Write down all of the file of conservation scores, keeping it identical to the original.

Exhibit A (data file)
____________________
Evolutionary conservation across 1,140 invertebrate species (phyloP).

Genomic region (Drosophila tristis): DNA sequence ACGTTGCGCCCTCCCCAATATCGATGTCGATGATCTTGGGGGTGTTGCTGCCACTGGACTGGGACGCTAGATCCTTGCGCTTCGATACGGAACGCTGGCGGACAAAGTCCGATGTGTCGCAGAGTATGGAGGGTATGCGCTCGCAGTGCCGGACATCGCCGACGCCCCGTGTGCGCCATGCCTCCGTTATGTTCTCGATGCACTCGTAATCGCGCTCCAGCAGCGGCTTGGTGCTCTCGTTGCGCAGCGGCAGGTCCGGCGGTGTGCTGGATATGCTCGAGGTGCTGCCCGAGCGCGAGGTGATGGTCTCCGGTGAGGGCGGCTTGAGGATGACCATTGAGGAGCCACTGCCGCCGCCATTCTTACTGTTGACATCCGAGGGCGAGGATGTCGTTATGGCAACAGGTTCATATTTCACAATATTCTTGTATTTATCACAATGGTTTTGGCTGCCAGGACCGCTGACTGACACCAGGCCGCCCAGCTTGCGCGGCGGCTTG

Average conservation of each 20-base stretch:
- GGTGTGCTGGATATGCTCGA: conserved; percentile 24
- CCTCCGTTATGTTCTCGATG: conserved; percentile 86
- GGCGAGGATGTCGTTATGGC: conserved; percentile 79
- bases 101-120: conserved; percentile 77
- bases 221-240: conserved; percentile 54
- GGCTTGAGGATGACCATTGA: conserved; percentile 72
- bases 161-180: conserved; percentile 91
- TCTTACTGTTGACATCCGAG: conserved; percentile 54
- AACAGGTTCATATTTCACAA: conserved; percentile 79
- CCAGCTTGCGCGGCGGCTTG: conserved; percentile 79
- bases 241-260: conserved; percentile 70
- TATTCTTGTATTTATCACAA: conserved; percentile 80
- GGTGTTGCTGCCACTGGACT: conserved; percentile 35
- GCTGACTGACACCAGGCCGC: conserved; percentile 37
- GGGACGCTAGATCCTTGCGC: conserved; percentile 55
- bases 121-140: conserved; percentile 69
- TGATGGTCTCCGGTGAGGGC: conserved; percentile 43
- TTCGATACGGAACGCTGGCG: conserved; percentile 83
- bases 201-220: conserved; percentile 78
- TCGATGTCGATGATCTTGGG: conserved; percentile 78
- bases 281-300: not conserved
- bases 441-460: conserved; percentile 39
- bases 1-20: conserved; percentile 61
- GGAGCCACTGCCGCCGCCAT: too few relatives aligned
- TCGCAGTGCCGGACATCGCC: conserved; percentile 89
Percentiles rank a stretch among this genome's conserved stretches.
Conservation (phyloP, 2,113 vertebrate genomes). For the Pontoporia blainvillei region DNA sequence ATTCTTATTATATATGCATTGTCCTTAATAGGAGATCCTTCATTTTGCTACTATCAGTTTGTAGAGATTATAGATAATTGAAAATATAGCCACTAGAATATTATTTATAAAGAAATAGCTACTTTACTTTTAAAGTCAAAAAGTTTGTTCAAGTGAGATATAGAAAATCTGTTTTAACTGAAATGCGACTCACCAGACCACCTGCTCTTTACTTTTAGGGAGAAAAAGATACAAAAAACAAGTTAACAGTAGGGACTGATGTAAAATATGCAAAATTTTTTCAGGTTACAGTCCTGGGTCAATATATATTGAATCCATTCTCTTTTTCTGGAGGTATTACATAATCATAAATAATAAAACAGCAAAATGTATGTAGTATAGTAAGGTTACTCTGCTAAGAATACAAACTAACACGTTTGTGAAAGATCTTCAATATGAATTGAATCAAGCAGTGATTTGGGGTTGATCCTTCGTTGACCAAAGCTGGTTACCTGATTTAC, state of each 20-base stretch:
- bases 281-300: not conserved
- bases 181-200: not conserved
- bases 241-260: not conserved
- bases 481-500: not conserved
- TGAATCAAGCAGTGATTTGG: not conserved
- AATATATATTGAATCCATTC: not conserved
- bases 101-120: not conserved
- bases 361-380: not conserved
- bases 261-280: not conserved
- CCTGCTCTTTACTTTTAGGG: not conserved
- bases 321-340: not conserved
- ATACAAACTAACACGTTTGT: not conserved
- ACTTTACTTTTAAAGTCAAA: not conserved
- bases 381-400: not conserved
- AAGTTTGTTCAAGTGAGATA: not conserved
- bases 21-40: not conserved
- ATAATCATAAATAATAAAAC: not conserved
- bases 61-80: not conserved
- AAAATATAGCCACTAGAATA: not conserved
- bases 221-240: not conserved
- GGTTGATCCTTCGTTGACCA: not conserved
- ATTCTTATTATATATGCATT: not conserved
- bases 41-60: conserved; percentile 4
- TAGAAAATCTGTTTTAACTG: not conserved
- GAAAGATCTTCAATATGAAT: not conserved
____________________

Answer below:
Evolutionary conservation across 1,140 invertebrate species (phyloP).

Genomic region (Drosophila tristis): DNA sequence ACGTTGCGCCCTCCCCAATATCGATGTCGATGATCTTGGGGGTGTTGCTGCCACTGGACTGGGACGCTAGATCCTTGCGCTTCGATACGGAACGCTGGCGGACAAAGTCCGATGTGTCGCAGAGTATGGAGGGTATGCGCTCGCAGTGCCGGACATCGCCGACGCCCCGTGTGCGCCATGCCTCCGTTATGTTCTCGATGCACTCGTAATCGCGCTCCAGCAGCGGCTTGGTGCTCTCGTTGCGCAGCGGCAGGTCCGGCGGTGTGCTGGATATGCTCGAGGTGCTGCCCGAGCGCGAGGTGATGGTCTCCGGTGAGGGCGGCTTGAGGATGACCATTGAGGAGCCACTGCCGCCGCCATTCTTACTGTTGACATCCGAGGGCGAGGATGTCGTTATGGCAACAGGTTCATATTTCACAATATTCTTGTATTTATCACAATGGTTTTGGCTGCCAGGACCGCTGACTGACACCAGGCCGCCCAGCTTGCGCGGCGGCTTG

Average conservation of each 20-base stretch:
- GGTGTGCTGGATATGCTCGA: conserved; percentile 24
- CCTCCGTTATGTTCTCGATG: conserved; percentile 86
- GGCGAGGATGTCGTTATGGC: conserved; percentile 79
- bases 101-120: conserved; percentile 77
- bases 221-240: conserved; percentile 54
- GGCTTGAGGATGACCATTGA: conserved; percentile 72
- bases 161-180: conserved; percentile 91
- TCTTACTGTTGACATCCGAG: conserved; percentile 54
- AACAGGTTCATATTTCACAA: conserved; percentile 79
- CCAGCTTGCGCGGCGGCTTG: conserved; percentile 79
- bases 241-260: conserved; percentile 70
- TATTCTTGTATTTATCACAA: conserved; percentile 80
- GGTGTTGCTGCCACTGGACT: conserved; percentile 35
- GCTGACTGACACCAGGCCGC: conserved; percentile 37
- GGGACGCTAGATCCTTGCGC: conserved; percentile 55
- bases 121-140: conserved; percentile 69
- TGATGGTCTCCGGTGAGGGC: conserved; percentile 43
- TTCGATACGGAACGCTGGCG: conserved; percentile 83
- bases 201-220: conserved; percentile 78
- TCGATGTCGATGATCTTGGG: conserved; percentile 78
- bases 281-300: not conserved
- bases 441-460: conserved; percentile 39
- bases 1-20: conserved; percentile 61
- GGAGCCACTGCCGCCGCCAT: too few relatives aligned
- TCGCAGTGCCGGACATCGCC: conserved; percentile 89
Percentiles rank a stretch among this genome's conserved stretches.
Conservation (phyloP, 2,113 vertebrate genomes). For the Pontoporia blainvillei region DNA sequence ATTCTTATTATATATGCATTGTCCTTAATAGGAGATCCTTCATTTTGCTACTATCAGTTTGTAGAGATTATAGATAATTGAAAATATAGCCACTAGAATATTATTTATAAAGAAATAGCTACTTTACTTTTAAAGTCAAAAAGTTTGTTCAAGTGAGATATAGAAAATCTGTTTTAACTGAAATGCGACTCACCAGACCACCTGCTCTTTACTTTTAGGGAGAAAAAGATACAAAAAACAAGTTAACAGTAGGGACTGATGTAAAATATGCAAAATTTTTTCAGGTTACAGTCCTGGGTCAATATATATTGAATCCATTCTCTTTTTCTGGAGGTATTACATAATCATAAATAATAAAACAGCAAAATGTATGTAGTATAGTAAGGTTACTCTGCTAAGAATACAAACTAACACGTTTGTGAAAGATCTTCAATATGAATTGAATCAAGCAGTGATTTGGGGTTGATCCTTCGTTGACCAAAGCTGGTTACCTGATTTAC, state of each 20-base stretch:
- bases 281-300: not conserved
- bases 181-200: not conserved
- bases 241-260: not conserved
- bases 481-500: not conserved
- TGAATCAAGCAGTGATTTGG: not conserved
- AATATATATTGAATCCATTC: not conserved
- bases 101-120: not conserved
- bases 361-380: not conserved
- bases 261-280: not conserved
- CCTGCTCTTTACTTTTAGGG: not conserved
- bases 321-340: not conserved
- ATACAAACTAACACGTTTGT: not conserved
- ACTTTACTTTTAAAGTCAAA: not conserved
- bases 381-400: not conserved
- AAGTTTGTTCAAGTGAGATA: not conserved
- bases 21-40: not conserved
- ATAATCATAAATAATAAAAC: not conserved
- bases 61-80: not conserved
- AAAATATAGCCACTAGAATA: not conserved
- bases 221-240: not conserved
- GGTTGATCCTTCGTTGACCA: not conserved
- ATTCTTATTATATATGCATT: not conserved
- bases 41-60: conserved; percentile 4
- TAGAAAATCTGTTTTAACTG: not conserved
- GAAAGATCTTCAATATGAAT: not conserved